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Martin Newell’s Joy of Essex: The Wladyslaw Mirecki – ‘Waj’ exhibition

PUBLISHED: 17:00 18 March 2018

Oak in winter, watercolour, 2016, by Wladyslaw Mirecki. Photo: Douglas Atfield

Oak in winter, watercolour, 2016, by Wladyslaw Mirecki. Photo: Douglas Atfield

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At the Chappel Galleries, only a few minutes’ walk from the delightfully time-warped railway station, is an exhibition of paintings by Wladyslaw Mirecki – ‘Waj’ to his friends.

At Wivenhoe station last week it was still winter when I boarded the train. Just over 20 minutes later, as I disembarked at Chappel and Wakes Colne station, the sun came out and the birds sang louder. It felt almost spring-like.

At the Chappel Galleries, only a few minutes’ walk from the delightfully time-warped railway station, is an exhibition of paintings by Wladyslaw Mirecki – ‘Waj’ to his friends. I am something of a fan. Waj is an East Anglian landscape artist. This sentence pretty much sums up what he is and what he does. For a more high falutin’ description we might prevail upon no less a luminary than the distinguished art historian, Frances Spalding.

In an eloquent foreword to Waj’s exhibition catalogue she summarises the artist thus: “Mirecki is a landscape artist in a post-industrial age.”

Even Ms Spalding, a woman of formidable erudition, cannot sum up Waj’s work more succinctly.

Waj paints trees in winter, medieval barn interiors, cattle in fields and country lanes.

In his work these subjects appear exactly as you, I, or a local farmer might recognise them. Waj tends to eschew painterly artifice. He doesn’t idealise his subjects or stylise them.

This work is best seen in a quiet country gallery such as Chappel. The lofty etherealists at Tate Modern probably wouldn’t get it, although it might be nice to see it in Colchester’s Firstsite Gallery. Let’s not hold our collective breath.

Not that the art buffs would ever slag him off. They’re all far too buttoned-up-Brit to do that.

He just doesn’t get mentioned in their communiques. They don’t mention Waj, like the poetry critics don’t mention Pam Ayres; like the lit crits don’t mention Martina Cole. Have I got an axe to grind here? You betcha.

My problem, I suppose, is the fact that Metropolitan Arts Massive are so self-engaged that they can’t help but back losers: the angst-ridden singers who sound more in need of a vet than a record producer; the poets and novelists whose works read as if they completed only half the adult literacy course. Let’s not even visit the multi-media installation conceptualists. These are all the people who deliberately forgot how to draw, so they could claim their share of the Arts Council funding pot.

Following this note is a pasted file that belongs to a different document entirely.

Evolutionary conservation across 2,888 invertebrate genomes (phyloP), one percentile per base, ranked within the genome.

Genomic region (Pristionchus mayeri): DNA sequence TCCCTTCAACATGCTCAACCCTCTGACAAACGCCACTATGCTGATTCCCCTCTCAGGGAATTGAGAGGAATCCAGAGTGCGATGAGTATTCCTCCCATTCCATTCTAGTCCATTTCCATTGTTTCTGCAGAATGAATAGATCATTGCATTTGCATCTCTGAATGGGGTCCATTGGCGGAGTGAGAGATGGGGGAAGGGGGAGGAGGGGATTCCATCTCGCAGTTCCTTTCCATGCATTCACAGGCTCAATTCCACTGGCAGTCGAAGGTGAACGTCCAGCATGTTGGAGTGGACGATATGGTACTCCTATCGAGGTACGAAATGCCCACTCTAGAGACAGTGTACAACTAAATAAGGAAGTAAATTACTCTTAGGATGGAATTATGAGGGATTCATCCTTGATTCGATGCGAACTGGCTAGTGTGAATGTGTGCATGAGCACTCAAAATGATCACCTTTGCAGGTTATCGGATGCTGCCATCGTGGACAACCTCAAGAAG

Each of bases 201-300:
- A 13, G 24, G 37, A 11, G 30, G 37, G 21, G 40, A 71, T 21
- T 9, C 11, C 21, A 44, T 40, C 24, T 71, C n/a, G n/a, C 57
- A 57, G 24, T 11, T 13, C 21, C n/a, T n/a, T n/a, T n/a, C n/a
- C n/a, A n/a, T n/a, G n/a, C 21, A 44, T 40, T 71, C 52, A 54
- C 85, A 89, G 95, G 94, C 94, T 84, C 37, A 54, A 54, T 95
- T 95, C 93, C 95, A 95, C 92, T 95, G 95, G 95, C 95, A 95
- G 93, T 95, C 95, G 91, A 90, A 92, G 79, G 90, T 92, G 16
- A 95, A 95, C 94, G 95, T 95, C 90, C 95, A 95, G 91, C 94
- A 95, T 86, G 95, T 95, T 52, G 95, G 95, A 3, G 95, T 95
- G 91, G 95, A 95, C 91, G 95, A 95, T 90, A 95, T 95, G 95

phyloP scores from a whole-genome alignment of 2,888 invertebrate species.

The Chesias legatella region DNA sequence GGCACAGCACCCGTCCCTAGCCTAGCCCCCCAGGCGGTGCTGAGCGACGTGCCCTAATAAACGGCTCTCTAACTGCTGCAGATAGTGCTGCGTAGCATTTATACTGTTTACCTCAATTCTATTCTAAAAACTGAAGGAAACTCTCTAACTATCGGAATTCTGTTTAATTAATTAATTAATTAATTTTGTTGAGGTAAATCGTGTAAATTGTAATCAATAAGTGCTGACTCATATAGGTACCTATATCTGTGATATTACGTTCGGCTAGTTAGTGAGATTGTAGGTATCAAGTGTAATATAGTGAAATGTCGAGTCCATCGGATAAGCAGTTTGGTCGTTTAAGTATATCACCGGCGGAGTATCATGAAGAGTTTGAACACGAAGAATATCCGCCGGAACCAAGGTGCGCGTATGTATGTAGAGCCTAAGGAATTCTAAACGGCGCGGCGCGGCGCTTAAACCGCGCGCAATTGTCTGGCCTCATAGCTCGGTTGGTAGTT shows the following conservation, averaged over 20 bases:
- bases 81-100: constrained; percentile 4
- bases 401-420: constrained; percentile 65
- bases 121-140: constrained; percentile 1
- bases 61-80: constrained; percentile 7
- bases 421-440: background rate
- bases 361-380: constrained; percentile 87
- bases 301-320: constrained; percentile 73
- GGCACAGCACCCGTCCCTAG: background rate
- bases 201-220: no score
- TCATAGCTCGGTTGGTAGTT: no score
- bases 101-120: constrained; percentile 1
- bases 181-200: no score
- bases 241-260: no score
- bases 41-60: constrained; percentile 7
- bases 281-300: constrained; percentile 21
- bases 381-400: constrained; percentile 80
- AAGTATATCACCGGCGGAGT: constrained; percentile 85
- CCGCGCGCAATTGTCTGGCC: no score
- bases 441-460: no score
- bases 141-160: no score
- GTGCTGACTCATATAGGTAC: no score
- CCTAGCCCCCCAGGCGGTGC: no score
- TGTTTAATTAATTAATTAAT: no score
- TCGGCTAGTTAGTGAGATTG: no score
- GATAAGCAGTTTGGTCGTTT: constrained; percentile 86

The funniest thing I’ve seen lately is an album cover by a post-punk band called Half Man Half Biscuit. It’s a picture of a shed door, with these words chalked upon it. “No-one cares about your creative hub – so get your ******* hedge cut.” Laugh? I nearly handed my fags round.

Joking aside, nowadays you’re more likely to find reasonable art in a provincial gallery than some post-industrial “exhibition space”.

What, though, are we surly peasant types to do when we merely want something nice to read or hang on our walls? Now that nearly the whole world’s a writer, a blues musician, a poet or an artist, where are we ordinary punters to go?

As a feature writer, I could be writing about art exhibitions, poetry collections, radical new music and cutting edge plays pretty much every week if I wished.

Naturally I don’t. This is because in many cases I know the poetry won’t rhyme, the music will sound like industrial machinery and the art will be incomprehensible.

I really am a populist. For music, I like easy-listening or a bit of smooth jazz. For poetry I like John Betjamin and Pam Ayres. For art I like Hogarth, the Pre-Raphaelites and Viz Comic.

Back to Mirecki’s exhibition at the Chappel Galleries. Waj has exhibited here in the UK, in France and China for three decades or more and Frances Spalding thinks he’s the nazz.

So I whizz around the exhibition and I study the catalogue. It only reconfirms what I have thought for years now.

There are East Anglian artists such as Wladyslaw Mirecki, Paul Rumsey and a few others of their ilk.

Many years from now, when all of us have departed this life, their work will still look as soulful and crafted as it does now.

Ninety per cent of everything else, which the cognoscenti exhibit in their strange wendy houses, will be landfill. It’s landfill now, in my opinion. But, as they used to say in the East End, “You can’t train a mug.” No. But you can probably sell them one as they try to escape through the visitor centre of your creative hub.

Wladyslaw Mirecki’s exhibition 
“...stand stable, here / And silent be...” is at Chappel Galleries, Chappel, Essex, CO6 2DE, until April 1. Wednesdays to Sundays, 10am to 5pm

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